The 23AndMe genetic-testing company is changing its business model for the second time in less than a year.
Last November, the FDA temporarily ordered the company shut down on the grounds that the DNA testing kit was actually a “medical device,” since its early advertising campaigns offered customers the opportunity to learn not just about their ancestry, but also which diseases or medical conditions they might be genetically predisposed to suffering.
As our colleague Truman Lewis noted last November:
The FDA's stated concern with all of this is not that we'll all waste $99 and a lot of time poring over results that may or may not mean anything but rather that we will be driven to drastic measures because of the findings.
As an example, the agency said, "if the BRCA-related risk assessment for breast or ovarian cancer reports a false positive, it could lead a patient to undergo prophylactic surgery, chemoprevention, intensive screening, or other morbidity-inducing actions."
So in order to continue doing business, 23AndMe had to stop offering genetic information about one's health, but could still operate if it marketed itself as a way to learn your ancestry. (The FDA still doesn't think you can be trusted to handle the knowledge that your ancestors were unusually prone to certain types of cancer, but you are allowed to know where in the world your ancestors lived.) 23AndMe would also tell you how many living genetic relatives you have — at least among the people who had 23AndMe test their DNA.
The gift of divorce
This might have remained the 23AndMe status quo indefinitely, except that on Sept. 9, an American biologist writing under the pseudonym “George Doe” published an article on Vox.com called, “With genetic testing, I gave my parents the gift of divorce.”
How did he do that? Entirely by accident:
Last year, I taught a course about the genome. For one of the lessons, I demonstrated the process of acquiring a tissue sample — in this case saliva — and sending it off to 23andMe to look at a million letters in my genome. 23andMe analyzes them, and spits out a report telling you things about yourself at the genetic level. Then you get the awesome bonus of learning about your ancestry: finding out which parts came from Europe, Africa, Asia. … Because I was so excited about it, I got two 23andMe kits for my mom and dad as gifts. It's a lot more fun when you can incorporate your family because you can trace not just the chromosomes but individual alleles on the chromosome so you don't just see them, but where they came from. … I found out I don't have any genetic predisposition to any kind of cancer, which was a great relief to me. But I also discovered through the 23andMe close relative finder program that I have a half brother, Thomas.
Uh-oh. Turned out that, before getting married, Doe's father had fathered another child which he never even knew about. Doe's story offers no details about his parents' marriage, let alone his parents' respective premarital histories, but he did say this:
At first, I was thinking this is the coolest genetics story, my own personal genetics story. I wasn't particularly upset about it initially, until the rest of the family found out. Their reaction was different. Years of repressed memories and emotions uncorked and resulted in tumultuous times that have torn my nuclear family apart. My parents divorced. No one is talking to my dad. We're not anywhere close to being healed yet and I don't know how long it will take to put the pieces back together.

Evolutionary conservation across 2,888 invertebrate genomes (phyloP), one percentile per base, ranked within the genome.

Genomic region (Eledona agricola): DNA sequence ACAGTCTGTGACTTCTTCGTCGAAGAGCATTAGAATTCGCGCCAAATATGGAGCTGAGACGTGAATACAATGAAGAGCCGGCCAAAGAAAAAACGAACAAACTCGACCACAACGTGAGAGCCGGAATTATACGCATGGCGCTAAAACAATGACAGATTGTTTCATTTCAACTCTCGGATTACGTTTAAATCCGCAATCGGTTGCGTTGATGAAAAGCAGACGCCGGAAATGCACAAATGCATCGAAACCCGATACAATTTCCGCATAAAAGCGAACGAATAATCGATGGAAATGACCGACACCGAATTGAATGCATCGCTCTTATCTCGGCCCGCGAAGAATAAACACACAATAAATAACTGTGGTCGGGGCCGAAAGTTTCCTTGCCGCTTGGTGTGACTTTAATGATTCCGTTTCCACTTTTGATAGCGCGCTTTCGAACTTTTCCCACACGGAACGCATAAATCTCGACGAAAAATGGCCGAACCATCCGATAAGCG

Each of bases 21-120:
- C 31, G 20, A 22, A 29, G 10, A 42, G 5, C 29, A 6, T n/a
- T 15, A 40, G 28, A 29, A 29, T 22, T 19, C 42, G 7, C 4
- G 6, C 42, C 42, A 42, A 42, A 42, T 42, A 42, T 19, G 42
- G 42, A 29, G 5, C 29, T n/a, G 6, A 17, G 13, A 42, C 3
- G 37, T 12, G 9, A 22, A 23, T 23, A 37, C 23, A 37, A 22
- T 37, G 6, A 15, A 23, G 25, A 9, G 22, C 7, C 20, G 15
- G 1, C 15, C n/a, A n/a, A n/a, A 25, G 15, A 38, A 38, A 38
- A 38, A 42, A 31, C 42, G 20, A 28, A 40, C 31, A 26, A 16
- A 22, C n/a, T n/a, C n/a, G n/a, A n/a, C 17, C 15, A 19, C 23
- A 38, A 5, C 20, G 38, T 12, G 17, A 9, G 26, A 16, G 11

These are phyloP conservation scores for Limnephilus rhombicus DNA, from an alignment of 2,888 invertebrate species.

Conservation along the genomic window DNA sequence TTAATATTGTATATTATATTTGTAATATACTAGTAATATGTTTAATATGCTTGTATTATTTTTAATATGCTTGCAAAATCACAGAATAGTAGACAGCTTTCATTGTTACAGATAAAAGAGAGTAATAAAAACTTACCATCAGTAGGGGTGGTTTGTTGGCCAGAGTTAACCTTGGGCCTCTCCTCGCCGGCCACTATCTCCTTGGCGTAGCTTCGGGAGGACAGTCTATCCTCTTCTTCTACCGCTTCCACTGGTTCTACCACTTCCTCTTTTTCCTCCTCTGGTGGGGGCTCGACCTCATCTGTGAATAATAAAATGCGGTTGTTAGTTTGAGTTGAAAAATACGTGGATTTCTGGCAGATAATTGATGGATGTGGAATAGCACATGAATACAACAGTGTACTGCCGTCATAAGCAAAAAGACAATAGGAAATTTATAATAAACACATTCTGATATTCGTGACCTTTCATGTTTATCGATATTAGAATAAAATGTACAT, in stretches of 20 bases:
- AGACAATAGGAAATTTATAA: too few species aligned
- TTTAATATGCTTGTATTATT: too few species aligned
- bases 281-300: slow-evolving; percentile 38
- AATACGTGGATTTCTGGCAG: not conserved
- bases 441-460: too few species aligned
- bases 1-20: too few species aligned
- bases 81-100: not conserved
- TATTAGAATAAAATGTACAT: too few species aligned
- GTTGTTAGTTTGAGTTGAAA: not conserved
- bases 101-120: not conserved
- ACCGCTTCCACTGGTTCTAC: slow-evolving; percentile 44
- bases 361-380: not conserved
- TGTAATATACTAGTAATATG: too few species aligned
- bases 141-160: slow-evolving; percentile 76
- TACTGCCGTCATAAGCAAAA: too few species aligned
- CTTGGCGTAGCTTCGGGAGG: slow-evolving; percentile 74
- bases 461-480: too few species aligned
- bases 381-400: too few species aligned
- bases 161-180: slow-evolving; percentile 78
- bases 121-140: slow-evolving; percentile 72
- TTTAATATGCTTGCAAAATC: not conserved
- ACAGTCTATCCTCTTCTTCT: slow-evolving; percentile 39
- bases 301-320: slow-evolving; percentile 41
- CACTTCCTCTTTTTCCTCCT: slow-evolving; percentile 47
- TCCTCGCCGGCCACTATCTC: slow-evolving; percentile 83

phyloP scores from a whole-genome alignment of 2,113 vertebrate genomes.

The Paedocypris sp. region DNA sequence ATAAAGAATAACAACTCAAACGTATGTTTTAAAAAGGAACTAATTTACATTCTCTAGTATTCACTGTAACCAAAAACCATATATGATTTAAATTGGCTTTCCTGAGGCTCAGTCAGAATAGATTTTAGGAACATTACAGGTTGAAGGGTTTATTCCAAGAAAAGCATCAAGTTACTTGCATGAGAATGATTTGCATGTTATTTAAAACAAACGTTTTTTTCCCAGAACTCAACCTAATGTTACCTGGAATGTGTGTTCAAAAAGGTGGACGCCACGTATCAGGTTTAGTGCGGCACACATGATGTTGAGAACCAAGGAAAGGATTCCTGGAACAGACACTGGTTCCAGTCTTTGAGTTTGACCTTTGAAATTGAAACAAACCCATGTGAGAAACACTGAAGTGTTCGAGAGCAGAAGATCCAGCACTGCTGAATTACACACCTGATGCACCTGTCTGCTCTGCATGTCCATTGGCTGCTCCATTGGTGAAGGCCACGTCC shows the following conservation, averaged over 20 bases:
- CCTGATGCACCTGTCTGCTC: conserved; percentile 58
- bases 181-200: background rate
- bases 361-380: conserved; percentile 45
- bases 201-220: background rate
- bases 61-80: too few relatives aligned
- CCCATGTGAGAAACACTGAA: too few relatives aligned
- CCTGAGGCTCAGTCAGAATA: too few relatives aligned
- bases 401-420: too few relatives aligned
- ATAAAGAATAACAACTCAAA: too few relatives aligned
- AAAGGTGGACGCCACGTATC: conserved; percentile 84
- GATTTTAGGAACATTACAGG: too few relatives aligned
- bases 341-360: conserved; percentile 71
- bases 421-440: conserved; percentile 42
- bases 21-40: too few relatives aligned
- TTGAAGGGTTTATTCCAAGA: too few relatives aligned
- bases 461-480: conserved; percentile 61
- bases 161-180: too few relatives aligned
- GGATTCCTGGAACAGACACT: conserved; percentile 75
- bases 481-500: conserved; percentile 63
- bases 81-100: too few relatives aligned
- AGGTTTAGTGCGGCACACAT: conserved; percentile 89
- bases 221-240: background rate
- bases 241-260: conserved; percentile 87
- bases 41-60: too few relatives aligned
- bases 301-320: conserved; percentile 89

After this discovery was made, I went back to 23andMe and talked to them. I said, "I'm not sure all your customers realize that when they participate in your family finder program, they're participating in what are essentially really advanced paternity tests." People find out that their parents aren't who they think they are. … The person I spoke to didn't really have a response. I don't want to say she was aloof. She just said "that's interesting."
But Vox, in a Sept. 16 followup to Doe's story, reported that 23AndMe will be changing its policies once again: henceforth, customers will have to “opt in” to learn about unknown genetic relatives in 23AndMe's database. 23AndMe CEO Anne Wojcicki posted a public announcement on the 23AndMe community forum, which said in part:
We made a change from what we promised and I want to apologize. We promised that the roughly 350,000 customers that had not consented to see Close Relatives in our DNA Relatives feature would be automatically opted in at the end of a 30 day notification period. … I do not think it was ever the right call to promise that we would automatically opt-in those customers. Core to our philosophy is customer choice and empowerment through data. The Close Relatives features can potentially give a customer life changing information, like the existence of an unknown sibling or the knowledge that a relative is not biologically related to them. Customers need to make their own deliberate and informed decision if they want this information ….
So henceforth, 23AndMe won't let you know about long-lost relatives unless you actually consent to it (though it's uncertain how much that would've helped someone like Doe's father, who never suspected he had a child with one of his pre-marriage girlfriends, and therefore would not likely have thought “Hmm, yes, I'd better opt out of the relative match so my secret child stays secret”).
CEO Wojcicki's announcement included another promise which might sound astonishing, comping from a company whose business entails collecting and reading people's DNA: “23andMe is hiring a Chief Privacy Officer and that too will help us avoid these types of mistakes in the future.”
It's not astonishing that a DNA collection company would have an executive charged with overseeing people's privacy; what's astonishing is the realization that 23AndMe went so long without one.